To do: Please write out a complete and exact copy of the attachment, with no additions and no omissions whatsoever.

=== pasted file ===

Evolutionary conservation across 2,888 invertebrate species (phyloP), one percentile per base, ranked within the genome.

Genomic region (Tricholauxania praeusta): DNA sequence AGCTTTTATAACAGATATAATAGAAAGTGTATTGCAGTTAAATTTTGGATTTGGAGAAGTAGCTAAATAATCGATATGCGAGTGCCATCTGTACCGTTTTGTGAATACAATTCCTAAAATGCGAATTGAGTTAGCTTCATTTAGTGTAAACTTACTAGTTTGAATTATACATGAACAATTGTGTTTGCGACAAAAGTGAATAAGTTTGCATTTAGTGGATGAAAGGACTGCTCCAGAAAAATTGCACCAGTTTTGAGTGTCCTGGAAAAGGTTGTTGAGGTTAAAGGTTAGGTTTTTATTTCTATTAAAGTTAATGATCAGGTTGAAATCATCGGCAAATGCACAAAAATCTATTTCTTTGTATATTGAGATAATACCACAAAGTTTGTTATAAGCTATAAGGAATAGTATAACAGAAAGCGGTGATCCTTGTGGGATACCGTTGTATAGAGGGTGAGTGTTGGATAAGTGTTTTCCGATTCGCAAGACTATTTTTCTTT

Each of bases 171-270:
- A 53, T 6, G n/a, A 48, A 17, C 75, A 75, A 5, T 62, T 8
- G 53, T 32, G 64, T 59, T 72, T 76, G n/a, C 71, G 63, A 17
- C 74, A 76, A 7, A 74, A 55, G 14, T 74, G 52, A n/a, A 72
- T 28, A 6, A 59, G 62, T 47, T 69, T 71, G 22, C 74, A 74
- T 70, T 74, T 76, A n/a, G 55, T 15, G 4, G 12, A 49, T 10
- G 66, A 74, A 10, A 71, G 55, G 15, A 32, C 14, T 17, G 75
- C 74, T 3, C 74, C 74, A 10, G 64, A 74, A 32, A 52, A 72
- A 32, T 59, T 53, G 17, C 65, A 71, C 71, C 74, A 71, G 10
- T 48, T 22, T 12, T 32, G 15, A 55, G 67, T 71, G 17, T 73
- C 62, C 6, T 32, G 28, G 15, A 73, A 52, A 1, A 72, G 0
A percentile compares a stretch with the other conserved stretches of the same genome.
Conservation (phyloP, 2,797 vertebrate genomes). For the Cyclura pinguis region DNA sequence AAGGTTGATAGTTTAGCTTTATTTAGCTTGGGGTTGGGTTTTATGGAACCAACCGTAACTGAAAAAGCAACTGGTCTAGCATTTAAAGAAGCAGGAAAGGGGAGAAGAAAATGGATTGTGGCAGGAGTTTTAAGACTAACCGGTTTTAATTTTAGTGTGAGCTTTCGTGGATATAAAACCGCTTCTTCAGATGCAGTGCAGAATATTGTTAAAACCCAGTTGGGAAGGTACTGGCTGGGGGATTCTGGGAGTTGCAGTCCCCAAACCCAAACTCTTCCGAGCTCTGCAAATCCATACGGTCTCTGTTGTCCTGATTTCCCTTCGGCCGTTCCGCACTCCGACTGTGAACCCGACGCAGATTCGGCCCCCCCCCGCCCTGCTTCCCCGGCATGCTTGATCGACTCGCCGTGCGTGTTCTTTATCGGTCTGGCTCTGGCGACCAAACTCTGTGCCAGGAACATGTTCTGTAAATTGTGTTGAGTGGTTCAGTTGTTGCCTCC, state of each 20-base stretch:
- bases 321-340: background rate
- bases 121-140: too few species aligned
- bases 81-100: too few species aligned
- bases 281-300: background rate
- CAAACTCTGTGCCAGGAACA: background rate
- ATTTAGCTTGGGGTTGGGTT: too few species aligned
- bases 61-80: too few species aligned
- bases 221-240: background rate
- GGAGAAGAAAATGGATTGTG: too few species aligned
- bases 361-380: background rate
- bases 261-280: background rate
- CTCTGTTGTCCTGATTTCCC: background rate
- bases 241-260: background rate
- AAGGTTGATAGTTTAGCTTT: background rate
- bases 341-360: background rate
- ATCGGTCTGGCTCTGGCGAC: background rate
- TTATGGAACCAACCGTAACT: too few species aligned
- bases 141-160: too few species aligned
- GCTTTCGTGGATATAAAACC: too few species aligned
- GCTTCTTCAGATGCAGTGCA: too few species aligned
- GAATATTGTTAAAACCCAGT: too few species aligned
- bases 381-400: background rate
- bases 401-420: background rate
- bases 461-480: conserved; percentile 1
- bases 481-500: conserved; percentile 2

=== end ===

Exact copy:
Evolutionary conservation across 2,888 invertebrate species (phyloP), one percentile per base, ranked within the genome.

Genomic region (Tricholauxania praeusta): DNA sequence AGCTTTTATAACAGATATAATAGAAAGTGTATTGCAGTTAAATTTTGGATTTGGAGAAGTAGCTAAATAATCGATATGCGAGTGCCATCTGTACCGTTTTGTGAATACAATTCCTAAAATGCGAATTGAGTTAGCTTCATTTAGTGTAAACTTACTAGTTTGAATTATACATGAACAATTGTGTTTGCGACAAAAGTGAATAAGTTTGCATTTAGTGGATGAAAGGACTGCTCCAGAAAAATTGCACCAGTTTTGAGTGTCCTGGAAAAGGTTGTTGAGGTTAAAGGTTAGGTTTTTATTTCTATTAAAGTTAATGATCAGGTTGAAATCATCGGCAAATGCACAAAAATCTATTTCTTTGTATATTGAGATAATACCACAAAGTTTGTTATAAGCTATAAGGAATAGTATAACAGAAAGCGGTGATCCTTGTGGGATACCGTTGTATAGAGGGTGAGTGTTGGATAAGTGTTTTCCGATTCGCAAGACTATTTTTCTTT

Each of bases 171-270:
- A 53, T 6, G n/a, A 48, A 17, C 75, A 75, A 5, T 62, T 8
- G 53, T 32, G 64, T 59, T 72, T 76, G n/a, C 71, G 63, A 17
- C 74, A 76, A 7, A 74, A 55, G 14, T 74, G 52, A n/a, A 72
- T 28, A 6, A 59, G 62, T 47, T 69, T 71, G 22, C 74, A 74
- T 70, T 74, T 76, A n/a, G 55, T 15, G 4, G 12, A 49, T 10
- G 66, A 74, A 10, A 71, G 55, G 15, A 32, C 14, T 17, G 75
- C 74, T 3, C 74, C 74, A 10, G 64, A 74, A 32, A 52, A 72
- A 32, T 59, T 53, G 17, C 65, A 71, C 71, C 74, A 71, G 10
- T 48, T 22, T 12, T 32, G 15, A 55, G 67, T 71, G 17, T 73
- C 62, C 6, T 32, G 28, G 15, A 73, A 52, A 1, A 72, G 0
A percentile compares a stretch with the other conserved stretches of the same genome.
Conservation (phyloP, 2,797 vertebrate genomes). For the Cyclura pinguis region DNA sequence AAGGTTGATAGTTTAGCTTTATTTAGCTTGGGGTTGGGTTTTATGGAACCAACCGTAACTGAAAAAGCAACTGGTCTAGCATTTAAAGAAGCAGGAAAGGGGAGAAGAAAATGGATTGTGGCAGGAGTTTTAAGACTAACCGGTTTTAATTTTAGTGTGAGCTTTCGTGGATATAAAACCGCTTCTTCAGATGCAGTGCAGAATATTGTTAAAACCCAGTTGGGAAGGTACTGGCTGGGGGATTCTGGGAGTTGCAGTCCCCAAACCCAAACTCTTCCGAGCTCTGCAAATCCATACGGTCTCTGTTGTCCTGATTTCCCTTCGGCCGTTCCGCACTCCGACTGTGAACCCGACGCAGATTCGGCCCCCCCCCGCCCTGCTTCCCCGGCATGCTTGATCGACTCGCCGTGCGTGTTCTTTATCGGTCTGGCTCTGGCGACCAAACTCTGTGCCAGGAACATGTTCTGTAAATTGTGTTGAGTGGTTCAGTTGTTGCCTCC, state of each 20-base stretch:
- bases 321-340: background rate
- bases 121-140: too few species aligned
- bases 81-100: too few species aligned
- bases 281-300: background rate
- CAAACTCTGTGCCAGGAACA: background rate
- ATTTAGCTTGGGGTTGGGTT: too few species aligned
- bases 61-80: too few species aligned
- bases 221-240: background rate
- GGAGAAGAAAATGGATTGTG: too few species aligned
- bases 361-380: background rate
- bases 261-280: background rate
- CTCTGTTGTCCTGATTTCCC: background rate
- bases 241-260: background rate
- AAGGTTGATAGTTTAGCTTT: background rate
- bases 341-360: background rate
- ATCGGTCTGGCTCTGGCGAC: background rate
- TTATGGAACCAACCGTAACT: too few species aligned
- bases 141-160: too few species aligned
- GCTTTCGTGGATATAAAACC: too few species aligned
- GCTTCTTCAGATGCAGTGCA: too few species aligned
- GAATATTGTTAAAACCCAGT: too few species aligned
- bases 381-400: background rate
- bases 401-420: background rate
- bases 461-480: conserved; percentile 1
- bases 481-500: conserved; percentile 2